and other interested parties to provide detailed comments.
    As recently as last week, we held consultation with the 
Kapuna Group members in Hawaii Volcanoes National Park and 
Haleakala National Park, and with the Federal Advisory 
Commission and other patient community members on Kalaupapa 
National Historical Park. Through consultation, we will better 
understand the cultural resources within each park, the impacts 
of air tour operations on the park resources, and the use of 
them.
    The FAA and the National Park Service will use this 
information we gain through the public outreach effort to 
provide information on the environmental studies that we need 
to do and through the public agency scoping to identify 
significant issues and potentially significant impacts on the 
operations.
    Although we focused on these nine parks, we are moving 
ahead with other parks, specifically four other parks within 
the 48 States. These are located in Arizona and Montana.
    We believe that significant progress has been made so far 
in implementing the act, and we are working together to resolve 
such issues as interim operating authority, new operator 
approval, and increases in flights that have been requested by 
other operators.
    There are challenges associated with this. We have received 
approximately 15 new entrant applications, and the FAA and 
National Park Service are currently working to establish 
criteria and processes for making the necessary determinations 
for granting such authority. We have asked the special NPOAG 
committee to study these issues for us and give us their 
advice.
    In closing, Mr. Chairman, the FAA and the National Park 
Service are working cooperatively and collaboratively to reach 
a conclusion on these matters, and I am confident that mutually 
acceptable conclusions will be reached. I can assure you that 
we take seriously our responsibilities under the act to 
mitigate and prevent significant adverse effects due to air 
tours on the precious resources of our national parks. At the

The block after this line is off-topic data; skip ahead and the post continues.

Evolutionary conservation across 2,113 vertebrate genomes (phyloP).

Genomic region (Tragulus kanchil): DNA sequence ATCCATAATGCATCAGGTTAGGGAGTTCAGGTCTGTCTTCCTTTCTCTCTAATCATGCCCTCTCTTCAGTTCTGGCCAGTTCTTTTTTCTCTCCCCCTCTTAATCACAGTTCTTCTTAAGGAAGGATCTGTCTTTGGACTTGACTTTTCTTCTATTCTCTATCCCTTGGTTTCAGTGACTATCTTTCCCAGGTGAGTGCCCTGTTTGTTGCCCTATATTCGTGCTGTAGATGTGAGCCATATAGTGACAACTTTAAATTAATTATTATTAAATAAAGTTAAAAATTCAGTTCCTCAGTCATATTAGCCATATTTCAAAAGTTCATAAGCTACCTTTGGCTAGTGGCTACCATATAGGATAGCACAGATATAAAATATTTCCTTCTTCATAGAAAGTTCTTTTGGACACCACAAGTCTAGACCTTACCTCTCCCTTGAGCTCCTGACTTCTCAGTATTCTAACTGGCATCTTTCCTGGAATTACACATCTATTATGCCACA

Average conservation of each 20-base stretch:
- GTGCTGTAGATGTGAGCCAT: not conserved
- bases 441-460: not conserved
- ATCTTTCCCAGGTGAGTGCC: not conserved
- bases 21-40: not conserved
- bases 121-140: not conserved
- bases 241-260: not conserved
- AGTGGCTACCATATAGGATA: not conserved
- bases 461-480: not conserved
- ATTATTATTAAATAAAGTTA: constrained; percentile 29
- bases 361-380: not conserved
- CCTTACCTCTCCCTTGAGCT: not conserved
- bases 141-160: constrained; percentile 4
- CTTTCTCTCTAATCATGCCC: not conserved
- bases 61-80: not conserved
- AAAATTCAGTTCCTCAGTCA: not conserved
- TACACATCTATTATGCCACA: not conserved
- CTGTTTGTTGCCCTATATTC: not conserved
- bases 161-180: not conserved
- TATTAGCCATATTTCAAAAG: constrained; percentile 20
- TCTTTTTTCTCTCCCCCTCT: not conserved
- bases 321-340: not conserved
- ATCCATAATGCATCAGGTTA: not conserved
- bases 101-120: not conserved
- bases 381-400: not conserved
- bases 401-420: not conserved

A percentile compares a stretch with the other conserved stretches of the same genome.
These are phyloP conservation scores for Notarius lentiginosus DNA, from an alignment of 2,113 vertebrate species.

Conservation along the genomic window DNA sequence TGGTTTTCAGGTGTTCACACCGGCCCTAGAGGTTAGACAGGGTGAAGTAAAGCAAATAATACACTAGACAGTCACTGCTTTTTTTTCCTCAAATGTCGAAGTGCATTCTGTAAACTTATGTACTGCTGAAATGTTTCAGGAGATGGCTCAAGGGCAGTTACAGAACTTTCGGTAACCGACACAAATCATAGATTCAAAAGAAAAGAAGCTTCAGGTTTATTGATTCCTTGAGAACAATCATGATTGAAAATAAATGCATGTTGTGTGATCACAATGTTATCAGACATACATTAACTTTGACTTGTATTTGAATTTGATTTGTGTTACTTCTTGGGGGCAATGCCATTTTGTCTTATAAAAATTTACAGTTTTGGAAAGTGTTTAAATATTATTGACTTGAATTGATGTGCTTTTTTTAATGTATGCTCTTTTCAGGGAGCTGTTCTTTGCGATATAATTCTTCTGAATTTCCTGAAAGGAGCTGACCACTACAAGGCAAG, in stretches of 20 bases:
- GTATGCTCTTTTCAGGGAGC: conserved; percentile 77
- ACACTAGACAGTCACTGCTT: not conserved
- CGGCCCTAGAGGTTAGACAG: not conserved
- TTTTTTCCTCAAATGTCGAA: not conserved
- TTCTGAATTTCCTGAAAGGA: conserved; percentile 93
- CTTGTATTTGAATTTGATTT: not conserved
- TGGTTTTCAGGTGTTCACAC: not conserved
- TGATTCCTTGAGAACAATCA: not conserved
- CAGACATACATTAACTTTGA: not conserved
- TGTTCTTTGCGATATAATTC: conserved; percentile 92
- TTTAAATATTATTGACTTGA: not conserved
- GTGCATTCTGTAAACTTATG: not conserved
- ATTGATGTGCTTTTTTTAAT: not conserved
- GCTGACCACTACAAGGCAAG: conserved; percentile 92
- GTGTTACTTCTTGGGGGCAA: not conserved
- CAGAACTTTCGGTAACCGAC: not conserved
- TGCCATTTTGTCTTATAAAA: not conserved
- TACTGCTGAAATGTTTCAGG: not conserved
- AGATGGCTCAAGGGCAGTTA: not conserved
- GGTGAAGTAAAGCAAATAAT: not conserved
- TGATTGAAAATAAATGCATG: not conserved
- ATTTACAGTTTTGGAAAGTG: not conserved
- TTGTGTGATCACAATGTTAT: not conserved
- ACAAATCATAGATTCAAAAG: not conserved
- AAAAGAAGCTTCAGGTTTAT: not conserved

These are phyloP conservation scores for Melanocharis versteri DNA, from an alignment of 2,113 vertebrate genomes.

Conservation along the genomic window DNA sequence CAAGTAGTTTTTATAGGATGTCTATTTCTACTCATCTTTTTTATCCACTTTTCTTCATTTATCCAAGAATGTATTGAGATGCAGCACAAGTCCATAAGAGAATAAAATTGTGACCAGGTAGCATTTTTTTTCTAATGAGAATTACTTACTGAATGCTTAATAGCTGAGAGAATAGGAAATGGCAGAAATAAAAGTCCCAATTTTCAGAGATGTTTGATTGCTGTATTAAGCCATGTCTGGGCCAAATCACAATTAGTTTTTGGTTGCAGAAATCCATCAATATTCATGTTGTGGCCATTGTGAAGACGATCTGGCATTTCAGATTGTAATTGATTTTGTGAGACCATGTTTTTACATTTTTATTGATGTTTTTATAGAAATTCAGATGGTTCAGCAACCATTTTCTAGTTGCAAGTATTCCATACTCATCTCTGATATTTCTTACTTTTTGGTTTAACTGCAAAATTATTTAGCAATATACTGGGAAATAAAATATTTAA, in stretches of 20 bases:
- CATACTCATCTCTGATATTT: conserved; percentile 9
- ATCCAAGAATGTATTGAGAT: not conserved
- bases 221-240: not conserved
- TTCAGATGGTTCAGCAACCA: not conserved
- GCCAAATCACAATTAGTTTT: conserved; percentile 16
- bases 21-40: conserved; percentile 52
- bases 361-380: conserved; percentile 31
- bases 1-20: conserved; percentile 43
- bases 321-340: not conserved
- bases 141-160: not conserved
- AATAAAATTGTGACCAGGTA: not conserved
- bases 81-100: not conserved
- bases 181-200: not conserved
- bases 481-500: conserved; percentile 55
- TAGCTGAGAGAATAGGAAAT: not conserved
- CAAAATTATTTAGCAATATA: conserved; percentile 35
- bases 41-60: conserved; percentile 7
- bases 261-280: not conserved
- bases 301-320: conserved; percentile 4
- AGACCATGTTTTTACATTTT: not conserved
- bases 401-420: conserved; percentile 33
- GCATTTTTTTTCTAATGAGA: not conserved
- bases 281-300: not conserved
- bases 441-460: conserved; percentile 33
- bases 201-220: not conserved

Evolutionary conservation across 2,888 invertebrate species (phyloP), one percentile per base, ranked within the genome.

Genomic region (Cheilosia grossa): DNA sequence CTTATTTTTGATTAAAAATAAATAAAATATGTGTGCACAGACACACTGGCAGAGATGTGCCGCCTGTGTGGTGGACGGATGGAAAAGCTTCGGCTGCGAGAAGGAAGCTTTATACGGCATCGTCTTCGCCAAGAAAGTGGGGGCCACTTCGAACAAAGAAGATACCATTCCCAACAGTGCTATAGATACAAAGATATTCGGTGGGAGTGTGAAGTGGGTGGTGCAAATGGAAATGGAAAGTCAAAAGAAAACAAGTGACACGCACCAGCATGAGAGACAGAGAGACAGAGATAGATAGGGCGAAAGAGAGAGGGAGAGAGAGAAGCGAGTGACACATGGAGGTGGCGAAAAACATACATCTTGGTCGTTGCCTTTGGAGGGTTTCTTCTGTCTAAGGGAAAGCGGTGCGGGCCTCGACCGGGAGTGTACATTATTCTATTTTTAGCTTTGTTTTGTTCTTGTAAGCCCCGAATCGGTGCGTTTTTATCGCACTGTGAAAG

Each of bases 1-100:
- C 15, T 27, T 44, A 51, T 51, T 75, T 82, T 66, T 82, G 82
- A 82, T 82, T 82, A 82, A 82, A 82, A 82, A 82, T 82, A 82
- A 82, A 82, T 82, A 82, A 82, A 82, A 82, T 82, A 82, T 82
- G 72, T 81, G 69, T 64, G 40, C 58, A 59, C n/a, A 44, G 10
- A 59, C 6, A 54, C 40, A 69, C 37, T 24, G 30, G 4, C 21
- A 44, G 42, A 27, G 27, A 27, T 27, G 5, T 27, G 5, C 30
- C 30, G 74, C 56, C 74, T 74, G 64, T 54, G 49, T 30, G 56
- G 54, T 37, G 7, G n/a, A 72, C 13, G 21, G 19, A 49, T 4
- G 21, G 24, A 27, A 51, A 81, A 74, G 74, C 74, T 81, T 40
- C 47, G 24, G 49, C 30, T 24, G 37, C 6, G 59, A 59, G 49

same time, we also appreciate the value and benefits afforded 
to the public who wish to view the parks via air tours.
    How to balance these interests in accordance with the 
direction provided by Congress under the act is our task. We 
will look forward to continuing our work with the National Park 
Service on this effort and appreciate the committee's interests 
in our program.
    That concludes my prepared statement. I would be happy to 
address any questions you may have.
    [The prepared statement of Mr. Withycombe follows:]

Prepared Statement of William C. Withycombe, Regional Administrator for 
      the Western-Pacific Region, Federal Aviation Administration

    Chairman Thomas, Senator Akaka, Members of the Subcommittee, good 
afternoon. I would like to thank the Subcommittee for this opportunity 
to appear before you today, along with my colleague from the Department 
of Interior, on our implementation of the National Parks Air Tour 
Management Act of 2000 (Act). I am the Federal Aviation Administration 
(FAA) Regional Administrator who has been given the program 
responsibility for implementing the Act. Over the past several years, 
we have worked very closely with the Department of Interior (DOI) and 
the National Park Service (NPS) on establishing the ground work for 
implementing the Act and, on behalf of Secretary Mineta and 
Administrator Blakey, I would like to thank DOI and NPS for their 
dedication and cooperation in this important effort.
    I would like to briefly describe what the Act provides and how the 
FAA has worked, along with the NPS, to make this new program a reality. 
Over time, as the popularity and frequency of air tours over some of